Obama to designate 5 national monuments
President Barack Obama is designating five new national monuments, using executive authority to protect historic or ecologically significant sites - including one in Delaware sought by Vice President Joe Biden.
The White House said Obama would make the designations Monday, using the century-old Antiquities Act to protect unique natural and historic landmarks. The sites are Rio Grande del Norte National Monument in New Mexico; First State National Monument in Delaware; Harriet Tubman Underground Railroad National Monument in Maryland; Charles Young Buffalo Soldiers National Monument in Ohio; and San Juan Islands National Monument in Washington state.
The Delaware monument, commemorating the state's history and preserving about 1,100 acres near Wilmington, is the first step toward creating a national park in Delaware, the only state not included in the national park system. The project is a longtime priority for Biden, a former senator from Delaware.
"This national monument will tell the story of the essential role my state played in the history of the United States," Biden said in a statement. "I couldn't be more proud to call Delaware home."
The largest site is Rio Grande del Norte in New Mexico, where Obama will designate nearly 240,000 acres for protection. The site includes wildlife habitat valued by hunters and anglers; rafting, camping, and other recreation, and is prized by the region's Hispanic and tribal groups.
Advocates say the new monument in New Mexico, to be run by the U.S Bureau of Land Management, will contribute an estimated $15 million a year in economic benefits to the area.
The San Juan Islands monument off Washington's northwest coast includes roughly 1,000 acres of public land already managed by the BLM. Supporters say the designation will protect important cultural and historical areas and safeguard natural areas used for recreation and other purposes.
The Arlington, Va.-based Conservation Fund donated property on Maryland's Eastern Shore to the National Park Service to help tell the story of Tubman and the Underground Railroad. Tubman escaped slavery at age 27 but returned to Maryland's Dorchester and Caroline counties to help slaves escape to the North.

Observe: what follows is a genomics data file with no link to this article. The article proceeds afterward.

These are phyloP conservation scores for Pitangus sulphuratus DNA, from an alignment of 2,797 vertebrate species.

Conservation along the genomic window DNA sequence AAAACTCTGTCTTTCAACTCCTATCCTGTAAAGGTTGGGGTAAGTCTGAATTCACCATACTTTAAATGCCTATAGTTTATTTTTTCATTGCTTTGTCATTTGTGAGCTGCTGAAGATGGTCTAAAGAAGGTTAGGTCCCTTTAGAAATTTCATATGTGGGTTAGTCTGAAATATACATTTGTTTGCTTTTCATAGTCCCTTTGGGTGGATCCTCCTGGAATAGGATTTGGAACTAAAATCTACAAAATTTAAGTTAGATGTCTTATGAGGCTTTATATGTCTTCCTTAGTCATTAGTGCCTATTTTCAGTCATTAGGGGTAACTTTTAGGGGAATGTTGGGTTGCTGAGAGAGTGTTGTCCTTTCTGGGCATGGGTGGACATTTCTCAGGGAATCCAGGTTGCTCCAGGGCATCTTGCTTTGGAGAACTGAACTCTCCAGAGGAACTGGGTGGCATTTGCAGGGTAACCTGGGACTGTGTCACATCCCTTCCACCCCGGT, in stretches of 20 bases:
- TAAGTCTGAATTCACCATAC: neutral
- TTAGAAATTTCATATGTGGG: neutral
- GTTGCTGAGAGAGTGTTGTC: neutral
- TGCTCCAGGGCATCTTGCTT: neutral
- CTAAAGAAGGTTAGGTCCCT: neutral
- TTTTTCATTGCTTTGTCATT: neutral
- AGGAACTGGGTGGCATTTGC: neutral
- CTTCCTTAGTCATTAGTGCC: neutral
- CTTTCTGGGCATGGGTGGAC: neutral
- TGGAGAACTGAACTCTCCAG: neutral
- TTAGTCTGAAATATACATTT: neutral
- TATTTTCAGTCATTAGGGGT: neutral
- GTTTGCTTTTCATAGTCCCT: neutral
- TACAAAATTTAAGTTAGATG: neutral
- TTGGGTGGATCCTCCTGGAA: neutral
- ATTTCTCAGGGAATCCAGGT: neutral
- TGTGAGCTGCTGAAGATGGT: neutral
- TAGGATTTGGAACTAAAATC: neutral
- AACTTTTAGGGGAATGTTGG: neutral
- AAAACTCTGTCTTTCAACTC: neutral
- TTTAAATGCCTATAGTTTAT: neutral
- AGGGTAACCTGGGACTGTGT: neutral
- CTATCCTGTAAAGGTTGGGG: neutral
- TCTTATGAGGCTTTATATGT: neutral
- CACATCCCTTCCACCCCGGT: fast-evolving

The Charles Young monument near Xenia, Ohio, recognizes and celebrates Col. Charles Young, a West Point graduate who was the first black national park superintendent. Young was the highest-ranking black officer in the U.S. Army until his death in 1922.
The new monuments would be the first designated by Obama in his second term. Obama created four national monuments in his first term: The Cesar E. Chavez and Fort Ord national monuments in California; Fort Monroe National Monument in Virginia; and Chimney Rock in Colorado.
Supporters called the monument designations especially important at a time of partisan gridlock over wilderness issues. No new wilderness areas were approved in the last Congress, the first time lawmakers have failed to create new wilderness since the 1960s.
"Understanding that Congress is broken, The Wilderness Society is very pleased to see President Obama taking important steps toward putting conservation on equal ground with energy development," said Jamie Williams, president of The Wilderness Society. "Protecting our lands and waters can't wait."
The New Mexico project in particular is crucial, Williams and other environmentalists said, because it includes some of the most ecologically significant lands in the state, most notably Ute Mountain, which towers over the region and provides habitat for the elk, bald eagle, peregrine falcon, great horned owl and other species.
The monument designations follow a call from former Interior Secretary Bruce Babbitt to put conservation on equal ground with energy development on public lands. Babbitt said in a speech last month that for every acre of public land leased to the oil and gas industry, an acre should be permanently protected for future generations.
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